Government Denies Homeless People Food by Raiding Charity, Pouring Bleach on Food to Destroy It
Kansas City, MO — Earlier this month, the kind folks over at Free Hot Soup Kansas City hosted a picnic at their local park and invited hundreds of homeless people to partake in the food. Because they are not a business or a food organization and are just friends cooking with friends, members of the group stated that they do not need a permit. However, government officials disagreed and raided their event, seized the food, poured bleach all over it, and the homeless people expecting it went hungry that day.
Free Hot Soup KC had setup in the park on the morning of November 5 to eat and distribute to the homeless, home-cooked chili, foil wrapped sandwiches, and vats of soup. However, this food never made it to the mouths of those for which it was meant because the Health Department hadn’t been paid off in the form of a permit to allow it.
“E. coli or salmonella or listeria can grow in the food,” department director Rex Archer said. “And then you give that to homeless people who are more vulnerable, they will end up in the ER and even die from that exposure.”
Apparently, a Health Department permit is E. coli’s kryptonite.
The town’s mayor also believes in the notion that paying the state for a piece of paper to serve hungry people food is some sort of magical defense against food-borne illnesses.
“Regarding the incident involving Free Hot Soup,” Mayor Sly James tweeted, “rules are there to protect the public’s health, and all groups must follow them, no exceptions.”
— Mayor Sly James (@MayorSlyJames) November 5, 2018
The group’s members disagree, however, and claim that destroying food is an attack on the homeless and those who support them.
“It’s about the criminalization of people who are homeless and the people who support them,” said Eric Garbison of the Cherith Brook Catholic Worker house in Northeast Kansas City.
State officials have been engaged in active surveillance of the group as they are outspoken in regard to feeding the homeless. Authorities knew exactly when and where the picnic would take place as they have infiltrated the group on social media.
“This is scaring all of us,” said Tara McGaw, 27, of Buckner, who started the gatherings in Belton. “We’re not an establishment. We’re not a not-for-profit. We’re just friends trying to help people on the side.”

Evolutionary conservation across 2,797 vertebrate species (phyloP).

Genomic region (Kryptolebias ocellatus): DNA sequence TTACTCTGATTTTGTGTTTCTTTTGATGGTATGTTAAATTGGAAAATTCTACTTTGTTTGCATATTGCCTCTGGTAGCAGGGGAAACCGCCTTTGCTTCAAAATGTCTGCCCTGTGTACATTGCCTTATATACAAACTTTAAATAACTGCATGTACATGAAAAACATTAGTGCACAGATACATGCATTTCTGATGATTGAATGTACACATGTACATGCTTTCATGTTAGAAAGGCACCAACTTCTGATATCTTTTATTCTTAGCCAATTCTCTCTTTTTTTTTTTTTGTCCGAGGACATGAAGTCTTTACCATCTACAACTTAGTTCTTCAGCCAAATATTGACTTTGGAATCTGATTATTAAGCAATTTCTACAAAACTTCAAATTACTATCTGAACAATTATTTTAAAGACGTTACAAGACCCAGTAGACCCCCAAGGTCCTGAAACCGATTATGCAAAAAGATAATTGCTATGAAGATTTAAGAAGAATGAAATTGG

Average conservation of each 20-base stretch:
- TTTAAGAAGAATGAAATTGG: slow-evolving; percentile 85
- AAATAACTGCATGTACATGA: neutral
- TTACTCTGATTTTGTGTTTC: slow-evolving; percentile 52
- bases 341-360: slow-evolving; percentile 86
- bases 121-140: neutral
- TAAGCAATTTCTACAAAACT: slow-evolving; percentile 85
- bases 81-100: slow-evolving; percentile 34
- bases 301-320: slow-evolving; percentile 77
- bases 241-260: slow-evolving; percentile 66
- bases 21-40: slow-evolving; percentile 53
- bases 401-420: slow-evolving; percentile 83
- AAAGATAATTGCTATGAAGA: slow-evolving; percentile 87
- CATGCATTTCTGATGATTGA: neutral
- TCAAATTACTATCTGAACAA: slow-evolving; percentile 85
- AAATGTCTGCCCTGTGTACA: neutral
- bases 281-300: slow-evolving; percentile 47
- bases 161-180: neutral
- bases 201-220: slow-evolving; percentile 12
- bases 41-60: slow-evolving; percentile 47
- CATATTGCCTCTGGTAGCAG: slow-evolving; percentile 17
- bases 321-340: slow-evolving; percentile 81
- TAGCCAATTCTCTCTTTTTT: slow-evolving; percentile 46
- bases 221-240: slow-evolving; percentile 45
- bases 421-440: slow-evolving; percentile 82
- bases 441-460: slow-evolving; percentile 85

“These are my friends,” said 28-year-old Nellie McCool of Merriam, who started the first Free Hot Soup gatherings three years ago after the Royals won the World Series, according to the KC Star. She was stirred, she said, by the way “everyone felt such a sense of community.”
“We’re a community of people who feel it’s their passion to share with the most vulnerable people in our community,” she said.
The good news is that the group was not intimidated by the food police and they showed back up on Sunday to help those in need.
“I think they’re angels,” Jackie Richardson said of the Free Hot Soup volunteers who he relies on to get food. “They’re angels from the Lord.”
Sadly, this is not the first time the food police have poured bleach on food and denied sustenance to the homeless. In 2016, TFTP reported on the same government entity in Kansas City who raided a food festival and dumped bleach on thousands of pounds of food meant for the homeless.
To be clear, E. coli is certainly something to worry about, however, it is not nearly as deadly as the police. In fact, police kill 30 to 40 times more people every year than e coli. Also, the overwhelming majority of e coli outbreaks and other food-borne illnesses come from factory farms and corporations whose representatives and owners are never prosecuted for the deaths related to their products.
Perhaps it’s time to amend the plaque on the Statue of Liberty from “Give me your tired, your poor, your huddled masses yearning to breathe free,” to “Give me your tired, your poor, your huddled masses yearning to breathe free, only if you have the right permit.”
Article posted with permission from The Free Thought Project. Article by Matt Agorist.